When it comes to daily factors that can rob us of good sleep, pressure, stress and anxiety are right up there on the list.
How can stress affect sleep?
The stress response is a natural one. When we feel pressure or out of control, or even just a little frustrated at something or someone, adrenaline and cortisol flow through the body from the adrenal glands helping to mobilise sugar from the muscles into the bloodstream to be used for energy to fuel the stress or ‘fight or flight’ response.
There are two things to be wary of with the stress response:
1. In our modern environment, it’s much less appropriate to either fight our way out of a situation, or to flee the scene. It’s much more likely that we have to bite our tongue and internalise any frustration, so we are continually producing stress hormones without using them in any productive way. This can disrupt the daily chemical balance of our body.
2. Life is busy and change is constant so it’s likely that we’ll experience the stress response many times every single day. After a while we can begin to overlook low but constant levels of stress because we just ‘get used to it’. This isn’t necessarily a positive situation.
If you think that stress in any area of your life might be affecting your sleep, it can be helpful to keep some notes and record moments in the day when you feel your usually calm and focused approach has been disrupted. This will help build up a clear picture of what’s really going on.
Repeatedly producing these stress hormones through the day means they build up in our system. If this happens, we then try to process them and regain a physical balance later in the evening. Creating work for the body with this rebalancing process can prevent us from unwinding and falling asleep at night.
Many people lose sleep because they struggle to unwind in the evening and can’t switch off at night. This usually happens if you’ve had a busy day, up to and including the period right before bed. You may even still be busy when you get into bed – one of the down sides of smart phones and tablets is that they enable us to blur the line between daytime activities and nighttime sleep.
Rather than allowing the ‘busyness’ of every day to create a situation where stress hormones build and build, seek strategies to process and deal with your day as it unfolds.
The problem if you have days that are packed with activity that continues late into the night is that you’re compromising the natural wind-down time of the evening - the period when your mind makes sense of everything that’s happened since you woke up, and organises and interprets your day in order that you can relax into undisturbed sleep.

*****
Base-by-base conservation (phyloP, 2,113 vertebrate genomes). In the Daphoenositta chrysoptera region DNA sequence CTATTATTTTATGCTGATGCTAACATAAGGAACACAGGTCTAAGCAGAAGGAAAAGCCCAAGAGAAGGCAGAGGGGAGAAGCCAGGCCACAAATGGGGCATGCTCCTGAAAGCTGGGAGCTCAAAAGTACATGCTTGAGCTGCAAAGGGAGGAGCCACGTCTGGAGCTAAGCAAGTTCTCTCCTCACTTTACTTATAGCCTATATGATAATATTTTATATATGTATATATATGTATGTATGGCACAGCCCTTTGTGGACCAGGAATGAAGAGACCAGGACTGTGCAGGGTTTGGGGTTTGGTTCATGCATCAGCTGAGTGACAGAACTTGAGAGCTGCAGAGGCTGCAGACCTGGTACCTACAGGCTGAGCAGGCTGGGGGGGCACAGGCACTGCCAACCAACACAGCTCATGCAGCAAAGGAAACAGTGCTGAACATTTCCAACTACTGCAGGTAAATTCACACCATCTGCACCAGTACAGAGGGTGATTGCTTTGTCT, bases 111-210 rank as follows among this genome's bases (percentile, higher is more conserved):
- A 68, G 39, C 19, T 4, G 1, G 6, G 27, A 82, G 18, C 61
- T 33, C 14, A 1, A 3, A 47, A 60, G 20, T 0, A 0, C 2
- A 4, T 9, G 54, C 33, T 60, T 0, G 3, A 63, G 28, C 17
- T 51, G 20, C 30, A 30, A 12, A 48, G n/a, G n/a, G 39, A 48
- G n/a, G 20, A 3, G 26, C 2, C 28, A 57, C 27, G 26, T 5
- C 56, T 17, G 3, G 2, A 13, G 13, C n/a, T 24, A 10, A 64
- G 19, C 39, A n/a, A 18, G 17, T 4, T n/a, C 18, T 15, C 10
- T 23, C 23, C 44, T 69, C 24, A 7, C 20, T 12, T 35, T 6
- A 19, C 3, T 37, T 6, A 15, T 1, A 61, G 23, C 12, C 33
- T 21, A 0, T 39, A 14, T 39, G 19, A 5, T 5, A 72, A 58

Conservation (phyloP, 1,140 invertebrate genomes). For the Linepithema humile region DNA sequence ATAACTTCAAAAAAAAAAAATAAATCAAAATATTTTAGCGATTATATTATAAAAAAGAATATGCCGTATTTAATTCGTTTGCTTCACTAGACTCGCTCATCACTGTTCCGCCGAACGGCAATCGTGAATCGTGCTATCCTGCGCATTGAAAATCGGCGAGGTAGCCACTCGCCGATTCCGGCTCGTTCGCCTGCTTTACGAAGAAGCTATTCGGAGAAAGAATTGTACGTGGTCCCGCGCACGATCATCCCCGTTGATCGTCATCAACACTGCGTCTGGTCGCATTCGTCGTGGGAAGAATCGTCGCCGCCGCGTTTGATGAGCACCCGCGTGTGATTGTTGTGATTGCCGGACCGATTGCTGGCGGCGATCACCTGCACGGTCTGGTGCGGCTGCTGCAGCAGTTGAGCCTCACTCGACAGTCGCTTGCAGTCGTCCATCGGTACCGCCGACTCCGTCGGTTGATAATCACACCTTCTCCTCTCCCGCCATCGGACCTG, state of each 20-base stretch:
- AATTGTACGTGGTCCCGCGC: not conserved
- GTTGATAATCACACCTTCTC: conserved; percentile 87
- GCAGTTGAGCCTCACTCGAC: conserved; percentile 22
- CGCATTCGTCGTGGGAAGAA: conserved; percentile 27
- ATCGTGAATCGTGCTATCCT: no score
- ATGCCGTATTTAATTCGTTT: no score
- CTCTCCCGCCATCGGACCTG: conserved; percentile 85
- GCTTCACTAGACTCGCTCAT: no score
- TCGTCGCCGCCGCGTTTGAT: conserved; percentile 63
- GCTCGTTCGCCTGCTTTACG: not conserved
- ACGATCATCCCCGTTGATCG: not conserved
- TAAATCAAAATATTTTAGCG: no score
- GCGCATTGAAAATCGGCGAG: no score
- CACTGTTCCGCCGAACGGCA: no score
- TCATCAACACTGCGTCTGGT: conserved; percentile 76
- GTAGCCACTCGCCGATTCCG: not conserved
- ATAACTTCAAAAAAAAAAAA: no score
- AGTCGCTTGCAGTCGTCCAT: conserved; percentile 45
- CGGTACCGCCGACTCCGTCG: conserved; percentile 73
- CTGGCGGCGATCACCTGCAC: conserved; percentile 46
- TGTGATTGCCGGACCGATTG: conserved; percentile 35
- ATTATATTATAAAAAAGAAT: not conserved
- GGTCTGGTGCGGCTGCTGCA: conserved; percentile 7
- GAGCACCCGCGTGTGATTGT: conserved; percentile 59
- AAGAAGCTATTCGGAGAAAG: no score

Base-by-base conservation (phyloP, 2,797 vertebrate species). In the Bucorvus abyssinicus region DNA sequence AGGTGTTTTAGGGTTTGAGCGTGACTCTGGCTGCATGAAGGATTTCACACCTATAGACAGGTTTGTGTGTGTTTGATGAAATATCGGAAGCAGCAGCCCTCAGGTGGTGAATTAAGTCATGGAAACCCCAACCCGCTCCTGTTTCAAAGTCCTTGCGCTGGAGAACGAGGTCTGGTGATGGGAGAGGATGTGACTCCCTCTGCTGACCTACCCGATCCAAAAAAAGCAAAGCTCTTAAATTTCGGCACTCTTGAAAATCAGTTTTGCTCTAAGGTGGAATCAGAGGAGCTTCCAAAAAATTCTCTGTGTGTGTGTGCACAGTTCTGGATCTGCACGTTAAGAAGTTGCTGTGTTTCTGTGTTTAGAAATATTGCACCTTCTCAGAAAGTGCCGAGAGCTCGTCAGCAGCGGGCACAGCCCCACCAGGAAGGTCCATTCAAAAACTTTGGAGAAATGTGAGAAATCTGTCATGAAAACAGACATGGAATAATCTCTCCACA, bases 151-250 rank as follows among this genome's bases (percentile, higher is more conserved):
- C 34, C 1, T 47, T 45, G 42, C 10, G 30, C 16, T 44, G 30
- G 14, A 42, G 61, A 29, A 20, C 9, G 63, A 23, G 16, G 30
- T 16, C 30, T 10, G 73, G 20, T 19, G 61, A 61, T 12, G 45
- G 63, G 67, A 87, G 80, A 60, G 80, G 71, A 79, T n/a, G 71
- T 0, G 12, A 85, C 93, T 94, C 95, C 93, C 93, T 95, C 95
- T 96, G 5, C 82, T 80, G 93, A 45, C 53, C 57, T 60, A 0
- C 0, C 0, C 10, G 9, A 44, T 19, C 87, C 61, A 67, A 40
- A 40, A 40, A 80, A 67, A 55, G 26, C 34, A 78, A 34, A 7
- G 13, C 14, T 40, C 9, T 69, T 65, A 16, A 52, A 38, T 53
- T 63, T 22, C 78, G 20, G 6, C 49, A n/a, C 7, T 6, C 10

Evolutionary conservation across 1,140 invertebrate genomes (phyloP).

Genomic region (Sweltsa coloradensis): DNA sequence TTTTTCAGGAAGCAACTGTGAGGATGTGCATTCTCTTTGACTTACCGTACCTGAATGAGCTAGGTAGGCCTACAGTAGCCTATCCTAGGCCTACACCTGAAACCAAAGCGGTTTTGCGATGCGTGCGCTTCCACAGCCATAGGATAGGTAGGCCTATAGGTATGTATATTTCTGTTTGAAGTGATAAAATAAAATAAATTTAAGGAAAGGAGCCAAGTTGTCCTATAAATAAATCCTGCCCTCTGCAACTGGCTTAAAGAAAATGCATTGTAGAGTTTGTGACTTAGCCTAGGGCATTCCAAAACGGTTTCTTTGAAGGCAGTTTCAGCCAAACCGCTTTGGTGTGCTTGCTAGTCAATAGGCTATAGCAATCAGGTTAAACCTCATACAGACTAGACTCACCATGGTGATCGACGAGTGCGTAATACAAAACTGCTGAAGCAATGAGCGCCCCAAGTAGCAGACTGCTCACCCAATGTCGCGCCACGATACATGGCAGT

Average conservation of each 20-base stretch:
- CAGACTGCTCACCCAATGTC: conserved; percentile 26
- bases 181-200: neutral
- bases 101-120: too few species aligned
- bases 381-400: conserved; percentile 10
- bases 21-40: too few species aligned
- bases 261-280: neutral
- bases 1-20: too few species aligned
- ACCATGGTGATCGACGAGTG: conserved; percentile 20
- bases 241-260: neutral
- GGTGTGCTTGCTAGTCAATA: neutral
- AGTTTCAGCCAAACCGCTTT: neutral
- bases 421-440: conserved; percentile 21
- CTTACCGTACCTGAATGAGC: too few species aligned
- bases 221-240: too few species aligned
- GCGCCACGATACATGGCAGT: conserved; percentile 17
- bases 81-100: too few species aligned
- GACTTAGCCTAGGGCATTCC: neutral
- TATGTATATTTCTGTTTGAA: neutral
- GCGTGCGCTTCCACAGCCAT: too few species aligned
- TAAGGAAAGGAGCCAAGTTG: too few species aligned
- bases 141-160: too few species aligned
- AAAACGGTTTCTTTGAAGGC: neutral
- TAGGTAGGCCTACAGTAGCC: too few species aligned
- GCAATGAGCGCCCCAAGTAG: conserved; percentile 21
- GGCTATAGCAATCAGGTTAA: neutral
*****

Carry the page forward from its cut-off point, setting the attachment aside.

The only way to ensure your best night’s sleep is to plan for it. Two things really help here.
1. Establishing your bedtime and determining the rituals that will ensure you can fall asleep at this time – your pre-sleep routine
2. To get a great night’s sleep you need to think about laying the groundwork for this with your mind and body throughout the day. It can be challenging to run a busy daily routine and then expect to instantly unwind at night. If you can achieve moments of calm, relaxation and balance periodically throughout the day, you’ll find it much easier to achieve this state at night. One way to get better at switching off is to practice regularly. Mindfulness is a topic talked about a lot at the moment as great way to do this.
Mindfulness really just means engaging at a deeper level with whatever you are doing. It can mean focusing on an activity, and it can mean focusing on inactivity. Living more mindfully is an attempt at bringing quality to our everyday life by tuning out some of the distracting background noise that we’re all subject to and allowing us to enjoy the moment at hand.
You can be mindful doing anything in life, and you can be mindful doing nothing. The benefits of the technique come from both total focus and total distraction
Focusing on what you’re doing
This is a good habit to get into and it is quite simple. Rather than adopting the default position that many people have of feeling busy with one thing and pressured to be doing a variety of other tasks, put your full focus on what you’re doing at the present time. This can feel strange at first but if you can persuade yourself that you’ll get the job done more quickly, and probably produce a better result if you give it your full attention, you can develop this focused approach quite quickly.
How does this help me sleep?